The remarkable baseball life of Willie Mays can be measured in innumerable ways.
He started in the segregated Negro Leagues; when he retired in 1973 after 22 years in the major leagues, free agency was dawning. He was a bicoastal Giant who, in leading the team to San Francisco from New York in 1958, helped pioneer the westward expansion of professional sports.
World Series, known simply as "the Catch," remains a magical diamond moment. His ebullient play -- underscored by that evocative nickname, "the Say Hey Kid" -- defined his legend.
As passionate as Mays was on the field, he was inscrutable away from the clubhouse. That's not to say he was overlooked: He inspired "Willie's Time," a memoir by his friend Charles Einstein, as well as Arnold Hano's "A Day in the Bleachers," which details "the Catch." He also participated in at least three ghostwritten autobiographies.
Now, with Mays' cooperation, James S. Hirsch has written "Willie Mays: The Life, the Legend," a book that seeks to clarify the man behind the mitt.
Born in 1931 in Alabama, Mays was raised by his often-absent father, nicknamed Cat, and his mother's two younger sisters. Cat never revealed his family's history to his son and, writes Hirsch, "Willie absorbed every side of his father's personality. As an adult, he vigorously guarded his privacy, rarely talking to his friends, let alone the press, about his youth, his family, or his personal feelings."
Cat, Hirsch notes, also passed along his can't-we-all-get-along temperament. Mays claimed not to mind that African Americans were shunted to the balconies of movie theaters because, he maintained, "we got the better view." All he ever said publicly about Bull Connor, the broadcaster-turned-police-commissioner in Birmingham, was that "he got overexcited announcing ball games."
Thanks to his athletic ability, Mays escaped the insidious racism of the Deep South. He reached his teens just as Jackie Robinson was breaking major league baseball's color barrier. He was equally fortunate to arrive in New York in 1951. With three contending teams and a surfeit of stars (the Yankees' Mickey Mantle and the Dodgers' Duke Snider were roaming the outfield), New York was the national pastime's capital in the 1950s.
Giants Manager Leo Durocher coddled him, while fans and journalists embraced him. In the fall of his rookie season, Mays was kneeling in the on-deck circle when Bobby Thomson crushed every Dodgers fan's heart with his legendary pennant-winning home run, "the shot heard 'round the world."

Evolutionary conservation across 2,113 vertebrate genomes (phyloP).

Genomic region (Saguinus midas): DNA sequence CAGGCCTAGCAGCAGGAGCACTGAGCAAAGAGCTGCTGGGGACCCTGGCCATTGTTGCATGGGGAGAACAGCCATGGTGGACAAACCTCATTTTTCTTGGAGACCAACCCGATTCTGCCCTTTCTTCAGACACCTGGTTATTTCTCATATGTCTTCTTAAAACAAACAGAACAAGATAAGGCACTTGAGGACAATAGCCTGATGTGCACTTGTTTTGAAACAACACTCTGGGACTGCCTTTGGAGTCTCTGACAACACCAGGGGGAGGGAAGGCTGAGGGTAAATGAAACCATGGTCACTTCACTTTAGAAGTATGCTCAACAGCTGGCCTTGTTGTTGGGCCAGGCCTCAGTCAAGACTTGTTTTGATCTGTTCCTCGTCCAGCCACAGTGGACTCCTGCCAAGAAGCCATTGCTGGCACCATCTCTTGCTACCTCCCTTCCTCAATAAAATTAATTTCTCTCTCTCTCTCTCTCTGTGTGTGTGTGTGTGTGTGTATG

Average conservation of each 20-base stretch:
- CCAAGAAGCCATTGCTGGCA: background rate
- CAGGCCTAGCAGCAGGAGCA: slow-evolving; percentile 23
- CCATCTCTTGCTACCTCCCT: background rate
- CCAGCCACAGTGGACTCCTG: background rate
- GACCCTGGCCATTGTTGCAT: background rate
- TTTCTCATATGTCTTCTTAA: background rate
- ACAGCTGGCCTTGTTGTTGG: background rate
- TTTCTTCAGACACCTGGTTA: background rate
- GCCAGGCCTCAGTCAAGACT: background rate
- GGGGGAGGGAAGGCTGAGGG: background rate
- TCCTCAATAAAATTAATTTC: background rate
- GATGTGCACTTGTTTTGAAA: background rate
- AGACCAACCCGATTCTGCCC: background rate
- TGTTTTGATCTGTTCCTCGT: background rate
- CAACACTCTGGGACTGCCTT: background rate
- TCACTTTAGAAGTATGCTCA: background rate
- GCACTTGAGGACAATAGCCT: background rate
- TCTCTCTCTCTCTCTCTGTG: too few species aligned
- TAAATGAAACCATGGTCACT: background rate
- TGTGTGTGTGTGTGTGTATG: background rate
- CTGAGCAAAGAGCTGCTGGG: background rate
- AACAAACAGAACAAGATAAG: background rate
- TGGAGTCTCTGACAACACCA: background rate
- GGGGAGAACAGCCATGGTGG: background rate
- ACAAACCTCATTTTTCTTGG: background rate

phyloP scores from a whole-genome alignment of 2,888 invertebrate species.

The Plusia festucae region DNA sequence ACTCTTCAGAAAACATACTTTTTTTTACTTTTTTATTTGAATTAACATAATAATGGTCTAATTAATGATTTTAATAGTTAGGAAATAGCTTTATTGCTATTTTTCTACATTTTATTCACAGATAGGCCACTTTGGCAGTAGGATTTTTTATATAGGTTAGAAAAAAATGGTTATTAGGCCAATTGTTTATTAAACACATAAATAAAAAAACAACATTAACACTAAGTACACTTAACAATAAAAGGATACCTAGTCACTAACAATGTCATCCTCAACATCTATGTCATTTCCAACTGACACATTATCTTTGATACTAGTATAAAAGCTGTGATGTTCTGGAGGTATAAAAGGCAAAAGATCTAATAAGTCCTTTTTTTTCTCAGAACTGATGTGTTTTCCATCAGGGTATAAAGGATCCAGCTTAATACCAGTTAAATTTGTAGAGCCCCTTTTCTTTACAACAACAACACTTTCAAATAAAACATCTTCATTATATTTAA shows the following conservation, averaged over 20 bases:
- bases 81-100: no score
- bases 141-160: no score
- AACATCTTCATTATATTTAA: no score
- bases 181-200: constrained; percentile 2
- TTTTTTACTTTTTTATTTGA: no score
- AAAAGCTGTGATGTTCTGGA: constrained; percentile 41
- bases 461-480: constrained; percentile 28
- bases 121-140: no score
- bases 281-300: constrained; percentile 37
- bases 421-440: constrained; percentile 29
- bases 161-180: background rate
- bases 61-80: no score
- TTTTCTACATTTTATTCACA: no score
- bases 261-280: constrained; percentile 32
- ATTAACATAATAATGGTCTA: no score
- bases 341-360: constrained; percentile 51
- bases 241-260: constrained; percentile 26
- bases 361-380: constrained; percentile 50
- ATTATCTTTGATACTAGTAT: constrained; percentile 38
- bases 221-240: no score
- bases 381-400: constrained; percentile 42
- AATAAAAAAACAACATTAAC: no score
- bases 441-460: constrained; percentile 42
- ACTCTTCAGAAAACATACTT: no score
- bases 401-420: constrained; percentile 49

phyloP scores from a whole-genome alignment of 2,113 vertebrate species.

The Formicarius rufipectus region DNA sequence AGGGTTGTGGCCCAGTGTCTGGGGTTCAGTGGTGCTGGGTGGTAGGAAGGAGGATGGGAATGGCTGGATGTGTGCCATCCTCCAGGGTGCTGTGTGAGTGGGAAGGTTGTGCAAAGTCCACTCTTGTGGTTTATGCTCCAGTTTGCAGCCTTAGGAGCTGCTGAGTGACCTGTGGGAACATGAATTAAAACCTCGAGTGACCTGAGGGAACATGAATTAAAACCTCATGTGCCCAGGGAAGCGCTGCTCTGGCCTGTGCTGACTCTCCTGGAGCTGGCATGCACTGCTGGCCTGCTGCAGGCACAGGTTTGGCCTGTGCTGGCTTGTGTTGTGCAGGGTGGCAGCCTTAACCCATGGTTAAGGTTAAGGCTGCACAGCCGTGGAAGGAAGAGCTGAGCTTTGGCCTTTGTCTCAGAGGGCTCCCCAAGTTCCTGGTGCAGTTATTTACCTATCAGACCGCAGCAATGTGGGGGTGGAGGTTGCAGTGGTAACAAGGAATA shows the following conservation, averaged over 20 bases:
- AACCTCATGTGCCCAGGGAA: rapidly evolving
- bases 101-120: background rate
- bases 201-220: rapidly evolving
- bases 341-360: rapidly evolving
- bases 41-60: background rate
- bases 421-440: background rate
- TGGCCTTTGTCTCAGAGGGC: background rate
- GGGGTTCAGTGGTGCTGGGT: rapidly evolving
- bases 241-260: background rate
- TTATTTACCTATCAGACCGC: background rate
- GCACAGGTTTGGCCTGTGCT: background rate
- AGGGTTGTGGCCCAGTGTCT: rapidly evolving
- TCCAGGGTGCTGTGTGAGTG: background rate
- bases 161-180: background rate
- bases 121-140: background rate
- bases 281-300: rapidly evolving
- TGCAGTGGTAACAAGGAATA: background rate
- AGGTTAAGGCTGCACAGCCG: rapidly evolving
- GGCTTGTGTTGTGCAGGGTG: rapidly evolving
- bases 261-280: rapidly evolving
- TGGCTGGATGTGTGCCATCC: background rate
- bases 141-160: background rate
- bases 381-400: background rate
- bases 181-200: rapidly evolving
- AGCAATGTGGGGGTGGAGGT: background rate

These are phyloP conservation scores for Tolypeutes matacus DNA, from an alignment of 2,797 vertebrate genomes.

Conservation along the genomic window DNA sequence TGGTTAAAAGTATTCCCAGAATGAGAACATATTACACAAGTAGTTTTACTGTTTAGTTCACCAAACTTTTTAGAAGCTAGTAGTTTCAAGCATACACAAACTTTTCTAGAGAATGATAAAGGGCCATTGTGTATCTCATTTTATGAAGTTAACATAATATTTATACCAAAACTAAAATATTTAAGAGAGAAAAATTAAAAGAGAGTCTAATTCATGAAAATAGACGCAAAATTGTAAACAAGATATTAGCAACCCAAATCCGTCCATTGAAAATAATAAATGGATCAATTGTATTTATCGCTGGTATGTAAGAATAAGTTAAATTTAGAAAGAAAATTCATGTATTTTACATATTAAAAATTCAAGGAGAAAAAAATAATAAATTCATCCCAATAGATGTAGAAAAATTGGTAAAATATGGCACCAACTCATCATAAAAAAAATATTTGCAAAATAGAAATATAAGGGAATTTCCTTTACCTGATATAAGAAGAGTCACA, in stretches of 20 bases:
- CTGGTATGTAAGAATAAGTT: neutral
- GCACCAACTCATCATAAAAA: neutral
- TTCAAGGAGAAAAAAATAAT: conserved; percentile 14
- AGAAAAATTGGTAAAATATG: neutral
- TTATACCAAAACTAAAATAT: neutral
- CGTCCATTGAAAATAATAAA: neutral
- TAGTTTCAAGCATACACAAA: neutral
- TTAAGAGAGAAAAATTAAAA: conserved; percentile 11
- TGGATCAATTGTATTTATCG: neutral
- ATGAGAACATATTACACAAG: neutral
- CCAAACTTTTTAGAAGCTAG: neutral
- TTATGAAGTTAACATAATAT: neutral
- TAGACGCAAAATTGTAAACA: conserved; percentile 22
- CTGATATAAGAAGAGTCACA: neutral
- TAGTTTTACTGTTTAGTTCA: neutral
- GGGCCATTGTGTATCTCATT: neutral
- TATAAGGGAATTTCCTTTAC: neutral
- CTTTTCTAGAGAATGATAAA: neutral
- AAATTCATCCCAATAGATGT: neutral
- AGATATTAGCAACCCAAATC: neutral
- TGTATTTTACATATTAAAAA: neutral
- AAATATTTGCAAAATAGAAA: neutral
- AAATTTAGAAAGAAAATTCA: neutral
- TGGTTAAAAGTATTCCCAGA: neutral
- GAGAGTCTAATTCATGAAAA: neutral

Mays spent most of the next two seasons in the Army (mostly playing ball), then returned to the Polo Grounds in 1954. It was in that ballpark that his dramatic World Series catch-and-throw robbed the Cleveland Indians' Vic Wertz of a potential game-winning blow and helped the Giants to their first championship since 1933.
The triumph was Mays' only title. That he never brought a World Series victory to San Francisco helps explain why, after the Giants moved there, the city never fully accepted him.
Of course, as Hirsch points out, on the West Coast Mays was no longer the effervescent man-child who had played stickball with kids in Harlem.
His limited education left him with little grasp of finances, and he accumulated heavy debt. His first marriage ended in a nasty divorce. His second wife, who is still alive, has Alzheimer's.
Mays also found himself out of step with the changing times (and the emerging counterculture). In 1963, when a bomb killed four African American girls at a Birmingham church, he did not visit his hometown or make a statement.
Instead, he took up golf, convinced that joining previously white-only country clubs represented progress. When critics (including Jackie Robinson) called him an Uncle Tom, Mays retreated further.
"Willie Mays" is a thoroughly researched and sympathetic book that will probably stand as the definitive biography of baseball's greatest performer. What's disheartening is that, in peeling away the layers of Mays' insularity, Hirsch has found a prickly personality and a naive apologist.
Perhaps that's the price Mays paid in devoting his soul to baseball. But the book also raises several unanswered questions. The cause of Mays' numerous collapses and hospitalizations remains murky. His non-denial of alleged amphetamine use reads like it came from Bill Clinton, a golfing buddy.
And, as Barry Bonds' beloved godfather, shouldn't Mays have something to say about his missteps?
Hirsch tends to excuse Mays for his transgressions, as will most of us. That speaks to his considerable legacy. Some 55 years after reaching over his shoulder to snare Wertz's sure-fire triple, Mays still inspires a kind of awe.
Davis is writing a book about the 1908 Olympics.